BNY Mellon and its fund manager clients are scrambling to assess the damage caused after a third party system run by SunGard and used by the bank to value assets worth billions of dollars broke down.
According to BNY Mellon spokesman Kevin Heine, the problems first surfaced on Monday as a result of a failed software upgrade for an accounting system, SunGard's InvestOne, that BNY Mellon relies on to provide net asset values (NAVs) for mutual funds and exchange traded funds.
These funds have to be valued on a daily basis. Regulators, investors and fund managers are concerned that major price discrepancies could have led to funds being bought and sold at inaccurate prices.
Although the system was partially restored on Tuesday, it was still not fully operational by the end of trading on Wednesday. To make matters worse, the fault occurred at a time of heavy trading activity and worldwide market volatility sparked by concerns over the Chinese economy.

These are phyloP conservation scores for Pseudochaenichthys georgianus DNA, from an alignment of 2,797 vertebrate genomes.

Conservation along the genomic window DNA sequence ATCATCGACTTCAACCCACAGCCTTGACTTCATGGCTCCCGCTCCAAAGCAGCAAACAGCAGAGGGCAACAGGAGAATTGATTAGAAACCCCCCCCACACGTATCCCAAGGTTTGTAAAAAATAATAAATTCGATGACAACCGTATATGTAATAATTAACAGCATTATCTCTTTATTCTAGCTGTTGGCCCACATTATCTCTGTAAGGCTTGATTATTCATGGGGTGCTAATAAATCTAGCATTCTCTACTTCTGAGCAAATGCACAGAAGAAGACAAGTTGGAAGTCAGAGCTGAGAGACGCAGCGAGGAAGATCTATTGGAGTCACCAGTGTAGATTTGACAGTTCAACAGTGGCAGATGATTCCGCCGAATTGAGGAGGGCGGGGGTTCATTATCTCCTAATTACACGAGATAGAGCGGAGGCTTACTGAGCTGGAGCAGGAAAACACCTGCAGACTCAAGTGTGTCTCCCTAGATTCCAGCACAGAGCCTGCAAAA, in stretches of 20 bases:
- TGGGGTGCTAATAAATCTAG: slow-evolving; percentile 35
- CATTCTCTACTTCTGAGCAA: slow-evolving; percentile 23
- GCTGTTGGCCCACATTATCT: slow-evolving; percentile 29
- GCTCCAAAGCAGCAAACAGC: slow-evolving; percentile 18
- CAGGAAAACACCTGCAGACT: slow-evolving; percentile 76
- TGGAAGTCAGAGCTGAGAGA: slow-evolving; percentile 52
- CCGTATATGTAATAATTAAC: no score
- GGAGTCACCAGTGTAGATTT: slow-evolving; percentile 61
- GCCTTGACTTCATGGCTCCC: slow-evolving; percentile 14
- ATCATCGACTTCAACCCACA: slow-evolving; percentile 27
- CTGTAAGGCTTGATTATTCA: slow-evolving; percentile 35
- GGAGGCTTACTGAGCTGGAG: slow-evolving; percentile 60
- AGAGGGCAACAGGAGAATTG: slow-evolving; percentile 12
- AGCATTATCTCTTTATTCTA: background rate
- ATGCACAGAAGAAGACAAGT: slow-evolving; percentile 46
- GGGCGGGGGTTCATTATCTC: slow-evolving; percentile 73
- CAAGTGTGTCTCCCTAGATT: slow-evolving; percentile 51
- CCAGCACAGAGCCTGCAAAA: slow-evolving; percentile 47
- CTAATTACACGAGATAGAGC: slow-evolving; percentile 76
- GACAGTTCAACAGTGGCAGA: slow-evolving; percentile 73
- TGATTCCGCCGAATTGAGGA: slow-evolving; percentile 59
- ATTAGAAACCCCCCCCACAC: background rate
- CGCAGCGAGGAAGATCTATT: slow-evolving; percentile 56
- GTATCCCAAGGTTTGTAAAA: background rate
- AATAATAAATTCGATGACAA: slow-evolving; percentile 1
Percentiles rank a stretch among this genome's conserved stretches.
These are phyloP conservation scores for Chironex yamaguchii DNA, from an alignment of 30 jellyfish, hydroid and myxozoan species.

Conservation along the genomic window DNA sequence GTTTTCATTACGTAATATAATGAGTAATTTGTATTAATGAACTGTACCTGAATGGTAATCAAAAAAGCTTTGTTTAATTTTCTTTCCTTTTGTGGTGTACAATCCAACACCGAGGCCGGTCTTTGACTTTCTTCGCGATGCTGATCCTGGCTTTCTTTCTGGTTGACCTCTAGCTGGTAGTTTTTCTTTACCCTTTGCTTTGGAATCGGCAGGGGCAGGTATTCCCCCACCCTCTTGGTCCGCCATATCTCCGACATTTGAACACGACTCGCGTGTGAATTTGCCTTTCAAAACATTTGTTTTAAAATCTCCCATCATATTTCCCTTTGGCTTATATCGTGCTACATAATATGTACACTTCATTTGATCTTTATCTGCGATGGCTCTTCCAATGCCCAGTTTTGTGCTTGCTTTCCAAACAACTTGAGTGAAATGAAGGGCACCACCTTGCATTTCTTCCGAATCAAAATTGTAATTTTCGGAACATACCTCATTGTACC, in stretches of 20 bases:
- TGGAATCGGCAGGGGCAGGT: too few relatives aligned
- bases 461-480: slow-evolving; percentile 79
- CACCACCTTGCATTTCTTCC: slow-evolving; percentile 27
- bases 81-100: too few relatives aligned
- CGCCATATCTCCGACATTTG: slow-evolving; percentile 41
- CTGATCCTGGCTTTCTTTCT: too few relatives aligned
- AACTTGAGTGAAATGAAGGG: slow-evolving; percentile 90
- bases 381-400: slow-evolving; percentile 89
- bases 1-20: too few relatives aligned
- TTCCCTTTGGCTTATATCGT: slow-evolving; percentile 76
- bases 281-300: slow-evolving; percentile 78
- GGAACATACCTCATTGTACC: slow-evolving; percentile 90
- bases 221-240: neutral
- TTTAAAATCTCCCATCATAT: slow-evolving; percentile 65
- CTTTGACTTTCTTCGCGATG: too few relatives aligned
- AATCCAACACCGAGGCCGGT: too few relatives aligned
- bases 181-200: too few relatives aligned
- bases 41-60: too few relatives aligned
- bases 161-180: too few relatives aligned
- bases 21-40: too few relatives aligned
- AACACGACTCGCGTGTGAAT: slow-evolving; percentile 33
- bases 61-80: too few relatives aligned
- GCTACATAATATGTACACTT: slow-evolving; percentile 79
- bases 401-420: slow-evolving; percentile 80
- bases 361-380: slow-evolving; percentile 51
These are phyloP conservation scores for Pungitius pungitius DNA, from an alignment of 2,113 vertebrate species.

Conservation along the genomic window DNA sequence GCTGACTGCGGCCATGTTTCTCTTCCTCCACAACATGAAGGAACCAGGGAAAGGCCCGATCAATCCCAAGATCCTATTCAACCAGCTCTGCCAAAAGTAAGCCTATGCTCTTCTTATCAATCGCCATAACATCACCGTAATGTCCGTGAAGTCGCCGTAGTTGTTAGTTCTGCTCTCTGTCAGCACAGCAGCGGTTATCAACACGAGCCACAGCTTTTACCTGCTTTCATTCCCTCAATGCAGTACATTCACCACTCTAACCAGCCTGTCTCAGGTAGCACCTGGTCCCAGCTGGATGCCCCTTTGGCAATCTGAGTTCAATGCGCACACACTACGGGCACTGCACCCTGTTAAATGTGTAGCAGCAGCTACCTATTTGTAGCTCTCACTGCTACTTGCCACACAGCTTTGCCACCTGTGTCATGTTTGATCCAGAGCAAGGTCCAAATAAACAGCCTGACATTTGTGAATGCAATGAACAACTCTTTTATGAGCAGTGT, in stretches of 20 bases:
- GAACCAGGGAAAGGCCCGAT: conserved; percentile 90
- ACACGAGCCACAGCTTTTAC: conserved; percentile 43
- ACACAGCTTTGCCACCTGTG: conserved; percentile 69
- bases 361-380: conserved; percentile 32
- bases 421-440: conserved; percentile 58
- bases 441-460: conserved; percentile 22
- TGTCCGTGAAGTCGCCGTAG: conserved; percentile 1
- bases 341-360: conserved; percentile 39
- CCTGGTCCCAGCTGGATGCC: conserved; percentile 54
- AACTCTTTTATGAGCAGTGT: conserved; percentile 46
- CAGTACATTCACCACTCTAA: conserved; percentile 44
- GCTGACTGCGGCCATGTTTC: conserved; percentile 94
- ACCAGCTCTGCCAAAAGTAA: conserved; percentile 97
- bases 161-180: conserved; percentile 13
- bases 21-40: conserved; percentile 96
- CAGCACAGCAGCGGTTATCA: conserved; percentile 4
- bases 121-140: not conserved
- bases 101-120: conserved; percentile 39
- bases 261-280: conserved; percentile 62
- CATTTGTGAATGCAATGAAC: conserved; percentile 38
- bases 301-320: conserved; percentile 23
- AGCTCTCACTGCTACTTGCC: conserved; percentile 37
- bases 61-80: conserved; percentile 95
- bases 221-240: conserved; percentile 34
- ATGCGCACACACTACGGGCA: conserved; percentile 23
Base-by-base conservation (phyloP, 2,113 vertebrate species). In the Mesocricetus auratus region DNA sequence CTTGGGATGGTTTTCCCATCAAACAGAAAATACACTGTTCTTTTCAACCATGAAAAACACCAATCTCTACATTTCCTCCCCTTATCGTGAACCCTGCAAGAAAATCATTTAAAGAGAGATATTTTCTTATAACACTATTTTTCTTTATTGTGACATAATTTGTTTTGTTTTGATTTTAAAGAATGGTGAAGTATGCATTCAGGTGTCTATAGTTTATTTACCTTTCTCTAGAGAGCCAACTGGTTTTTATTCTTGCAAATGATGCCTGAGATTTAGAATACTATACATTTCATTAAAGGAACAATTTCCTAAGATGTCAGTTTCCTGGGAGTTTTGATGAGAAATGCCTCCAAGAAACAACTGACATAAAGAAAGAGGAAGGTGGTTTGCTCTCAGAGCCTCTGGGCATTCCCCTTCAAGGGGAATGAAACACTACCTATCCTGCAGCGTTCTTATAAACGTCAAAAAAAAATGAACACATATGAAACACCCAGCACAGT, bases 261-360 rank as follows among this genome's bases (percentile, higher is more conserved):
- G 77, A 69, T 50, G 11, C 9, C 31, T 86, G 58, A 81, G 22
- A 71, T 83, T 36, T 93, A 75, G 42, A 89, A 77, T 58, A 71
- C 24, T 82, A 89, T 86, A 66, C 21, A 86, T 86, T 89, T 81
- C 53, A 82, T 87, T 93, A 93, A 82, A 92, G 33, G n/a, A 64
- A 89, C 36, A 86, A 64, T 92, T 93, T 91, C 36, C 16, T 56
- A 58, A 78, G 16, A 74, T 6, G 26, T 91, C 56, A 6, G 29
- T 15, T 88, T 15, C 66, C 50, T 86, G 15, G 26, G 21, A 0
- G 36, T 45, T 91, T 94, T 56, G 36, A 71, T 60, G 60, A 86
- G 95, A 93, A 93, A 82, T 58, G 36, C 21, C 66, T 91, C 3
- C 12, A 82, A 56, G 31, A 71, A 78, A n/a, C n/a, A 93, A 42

BNY Mellon is now working with regulators and fund managers in the US to recalculate the NAVs and work its way through a backlog of unvalued assets that could take days to complete. It is also working with SunGard to restore the accounting system.
"The SunGard system became available with limited capacity late yesterday," Heine said on Wednesday. "Our teams have been working together to clear the backlog and we are working with SunGard to resume normal processing as soon as possible."
BNY Mellon is one of the largest asset servicing firms in the world and looks after more than $26 trillion in assets. The computer glitch caps what has been a year to forget for the bank. In July it was supplanted by arch-rival State Street as the firm with most assets under custody and administration and in April it was hit with a £126 million fine by the UK's Financial Conduct Authority for breaching its custody rules.
Meanwhile SunGard is currently in the process of being acquired by rival software maker Fidelity National in a deal worth $9.1 billion. Its InvestOne system manages more than $28 trillion of assets for tens of thousands of funds.
SunGard is yet to make any public comment on the incident.